East Java Gradventures

We stepped out of Surabaya airport on a rain-washed afternoon, all geared up in our backpacks and jackets, revved up for a back-to-back adventure. We were the first passengers to walk out to the arrival hall, and it was a sight to behold. Hordes of family members, relatives, friends, colleagues, were waiting patiently with signs awkwardly propped up in their hands. So this is how a celebrity feels like, walking out of the airport to thousands of adoring fans screaming your name. Except, of course, they weren’t fans, and they weren’t screaming. They were pin-drop silent, staring us up and down like we were aliens being transported into a lab. Sindhu and I immediately spotted our driver who was surprised to discover that we are females. “Ah, I see your name Jamil at the end, I thought oh, I am meeting Mr Jamil… suddenly you two walk to me, eh, ladies!” laughed Juned.

Juned was our driver and guide for the trip. He’s an easy-going, genial fella who has an affinity with tigers (read on to find out more) occasionally bursts into a Hindi song when he feels like it.

He introduced us to our programme for the 3 days that we were going to be there, in fairly decent English. We also found out that the languages spoken on this side of Indonesia (East Java) are aplenty – Madurese, Java, Malay, & Bahasa Indonesia. That definitely got the inner linguistics nerd in me excited. Indonesia is a large country, boasting thousands of dialects in one state alone. I told Juned that he’s even cooler than us, seeing that he could speak 5 languages, including English, and he humbly apologised for his ‘teruk’ (broken) English, to which I brushed it off and said, “We can still understand you, that’s good enough!”

So off we went on a grueling 8-hour car ride to our first destination – Ijen.

While we were dangerously meandering around the bumpy roads of Surabaya, Juned told stories about his country and his experiences as a driver cum guide to entertain us (and to keep himself awake). He has funny pet names for us which made us feel like royalty throughout the trip. He called me ‘Datin’ (just because I’m a Malay), while Sindhu, on the other hand, was called Rani (Rani Mukherjee) because, “Oh, you white Indian! Do you watch Hindi films? Kuch Kuch Hota Hai? My favourite!” gushed Juned, excitedly humming a broken Hindi tune, as we laughed along at his antics in the backseat.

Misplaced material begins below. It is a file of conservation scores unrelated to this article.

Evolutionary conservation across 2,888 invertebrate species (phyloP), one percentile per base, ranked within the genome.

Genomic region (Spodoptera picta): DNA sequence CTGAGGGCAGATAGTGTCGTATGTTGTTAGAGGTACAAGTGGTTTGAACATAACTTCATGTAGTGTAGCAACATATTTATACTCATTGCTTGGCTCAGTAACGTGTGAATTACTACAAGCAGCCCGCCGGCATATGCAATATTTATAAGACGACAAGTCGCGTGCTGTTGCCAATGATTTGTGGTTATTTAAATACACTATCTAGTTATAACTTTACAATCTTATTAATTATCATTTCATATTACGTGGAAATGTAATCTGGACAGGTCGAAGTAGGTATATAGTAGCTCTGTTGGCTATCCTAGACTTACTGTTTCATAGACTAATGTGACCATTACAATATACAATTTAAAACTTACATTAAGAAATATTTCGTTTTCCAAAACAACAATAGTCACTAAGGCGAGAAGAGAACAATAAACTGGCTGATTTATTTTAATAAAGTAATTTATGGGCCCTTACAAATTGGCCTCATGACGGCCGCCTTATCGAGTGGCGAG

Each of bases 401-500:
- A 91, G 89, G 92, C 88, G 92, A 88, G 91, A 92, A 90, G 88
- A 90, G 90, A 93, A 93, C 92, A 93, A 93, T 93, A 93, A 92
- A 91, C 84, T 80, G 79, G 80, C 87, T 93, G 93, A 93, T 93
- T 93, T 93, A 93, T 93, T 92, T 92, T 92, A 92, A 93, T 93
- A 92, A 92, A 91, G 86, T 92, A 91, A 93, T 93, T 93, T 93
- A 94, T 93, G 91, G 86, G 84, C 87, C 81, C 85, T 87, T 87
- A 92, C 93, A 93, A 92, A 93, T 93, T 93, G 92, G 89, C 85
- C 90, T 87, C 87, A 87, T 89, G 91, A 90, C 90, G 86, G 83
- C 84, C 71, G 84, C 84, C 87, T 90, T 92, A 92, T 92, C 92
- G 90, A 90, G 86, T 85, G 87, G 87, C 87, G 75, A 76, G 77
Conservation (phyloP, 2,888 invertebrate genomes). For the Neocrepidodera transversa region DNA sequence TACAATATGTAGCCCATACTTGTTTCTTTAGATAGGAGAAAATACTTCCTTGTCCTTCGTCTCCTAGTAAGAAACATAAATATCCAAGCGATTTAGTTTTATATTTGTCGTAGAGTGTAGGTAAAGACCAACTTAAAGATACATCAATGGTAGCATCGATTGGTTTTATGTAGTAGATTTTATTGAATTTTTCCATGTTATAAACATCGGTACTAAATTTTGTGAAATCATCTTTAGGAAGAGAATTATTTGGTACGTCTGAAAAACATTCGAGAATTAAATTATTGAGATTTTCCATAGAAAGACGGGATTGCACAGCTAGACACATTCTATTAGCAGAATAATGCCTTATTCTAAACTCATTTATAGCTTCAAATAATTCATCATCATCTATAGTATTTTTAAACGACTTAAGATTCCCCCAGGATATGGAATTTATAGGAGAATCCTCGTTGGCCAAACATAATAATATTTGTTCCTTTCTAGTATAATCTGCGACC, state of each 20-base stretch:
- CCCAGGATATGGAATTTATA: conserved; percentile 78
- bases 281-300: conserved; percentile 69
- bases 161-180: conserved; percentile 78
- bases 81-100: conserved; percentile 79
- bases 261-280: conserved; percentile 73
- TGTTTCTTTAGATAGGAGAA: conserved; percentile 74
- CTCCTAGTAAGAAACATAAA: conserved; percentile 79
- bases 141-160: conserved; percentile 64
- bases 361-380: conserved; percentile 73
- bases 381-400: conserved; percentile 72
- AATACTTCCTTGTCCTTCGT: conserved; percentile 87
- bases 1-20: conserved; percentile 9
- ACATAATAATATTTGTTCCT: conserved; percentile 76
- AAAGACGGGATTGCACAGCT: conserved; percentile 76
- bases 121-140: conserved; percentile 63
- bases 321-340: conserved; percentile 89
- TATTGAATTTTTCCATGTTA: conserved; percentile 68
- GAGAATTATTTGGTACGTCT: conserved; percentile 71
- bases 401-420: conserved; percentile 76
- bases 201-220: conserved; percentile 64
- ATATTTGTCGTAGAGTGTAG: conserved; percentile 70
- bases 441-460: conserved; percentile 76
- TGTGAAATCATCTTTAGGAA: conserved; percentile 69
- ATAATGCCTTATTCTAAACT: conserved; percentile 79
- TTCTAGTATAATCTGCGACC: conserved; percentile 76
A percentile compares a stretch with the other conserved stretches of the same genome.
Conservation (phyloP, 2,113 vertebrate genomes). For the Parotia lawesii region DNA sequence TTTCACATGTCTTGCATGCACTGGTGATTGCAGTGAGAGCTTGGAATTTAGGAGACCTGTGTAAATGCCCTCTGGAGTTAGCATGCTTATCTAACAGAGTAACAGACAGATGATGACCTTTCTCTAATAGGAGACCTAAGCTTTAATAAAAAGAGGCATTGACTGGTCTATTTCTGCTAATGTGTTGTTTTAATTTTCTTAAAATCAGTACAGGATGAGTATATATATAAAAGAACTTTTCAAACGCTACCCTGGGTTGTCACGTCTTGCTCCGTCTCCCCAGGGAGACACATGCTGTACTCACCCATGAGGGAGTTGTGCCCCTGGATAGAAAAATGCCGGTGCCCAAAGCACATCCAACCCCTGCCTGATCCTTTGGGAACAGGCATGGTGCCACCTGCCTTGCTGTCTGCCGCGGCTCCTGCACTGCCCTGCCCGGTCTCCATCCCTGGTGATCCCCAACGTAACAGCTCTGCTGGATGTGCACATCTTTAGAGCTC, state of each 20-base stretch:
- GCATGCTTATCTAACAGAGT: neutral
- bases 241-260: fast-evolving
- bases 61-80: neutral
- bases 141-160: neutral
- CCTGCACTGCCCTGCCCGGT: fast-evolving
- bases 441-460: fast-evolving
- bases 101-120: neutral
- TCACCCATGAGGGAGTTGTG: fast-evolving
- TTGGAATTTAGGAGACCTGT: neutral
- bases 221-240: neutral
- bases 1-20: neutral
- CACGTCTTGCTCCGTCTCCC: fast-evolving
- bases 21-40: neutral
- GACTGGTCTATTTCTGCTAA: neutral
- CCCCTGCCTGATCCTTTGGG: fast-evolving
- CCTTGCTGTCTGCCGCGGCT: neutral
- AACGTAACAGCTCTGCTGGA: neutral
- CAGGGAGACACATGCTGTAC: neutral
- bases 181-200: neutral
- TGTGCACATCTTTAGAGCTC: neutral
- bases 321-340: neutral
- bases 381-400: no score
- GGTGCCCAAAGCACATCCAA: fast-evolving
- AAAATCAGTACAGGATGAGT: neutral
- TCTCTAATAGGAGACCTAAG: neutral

Our conversations gradually subsided after what seemed like hours. Juned told us that it would take another 4 more hours or so, and we were getting impatient.

“Oh, but I must tell you, in 2 hours time, we will be driving through a jungle full of wild animals. There is no other way for us to go to the guesthouse without passing by the jungle. Be careful. There are tigers and snakes… and ghosts. But don’t worry. We are friends.”

Sindhu and I looked at each other. We both shrugged it off, but a tiny part of me was whispering “Surely he can’t be serious?” I couldn’t shake off the possibility that there are tigers and snakes and other wild, unidentified creatures in such places. But we were too tired to even feel anything. So I plugged my ears into my music player while Sindhu continued the conversation with him.

The sky grew darker. There were fewer cars around us as we move to a narrow, one-way lane, into a thick, graveled pathway that led up to ‘the jungle’.

“Ah, okay, we are going inside the jungle now,” Juned said cheekily. I tried to take a peek from the rear view mirror to see his smirking face but it was too dark to see.

The drive through the jungle was the longest and most unforgettable journey I’ve ever had. It was intensely quiet, save for the crunch of the gravel and the faint sound of a 60s singer  crooning through the radio. The only light illuminating our way was the headlights from our jeep. There were terrifying situations running through my wildly imaginative mind, one of which was the very possible event that Juned might just throw us out in the middle of the jungle and leave us alone to the tigers and snakes as he drove away and faded into the distance.

I closed my eyes and prayed that both of us would arrive at our destination in one piece.

It was close to midnight when arrived at our guesthouse in Ijen.

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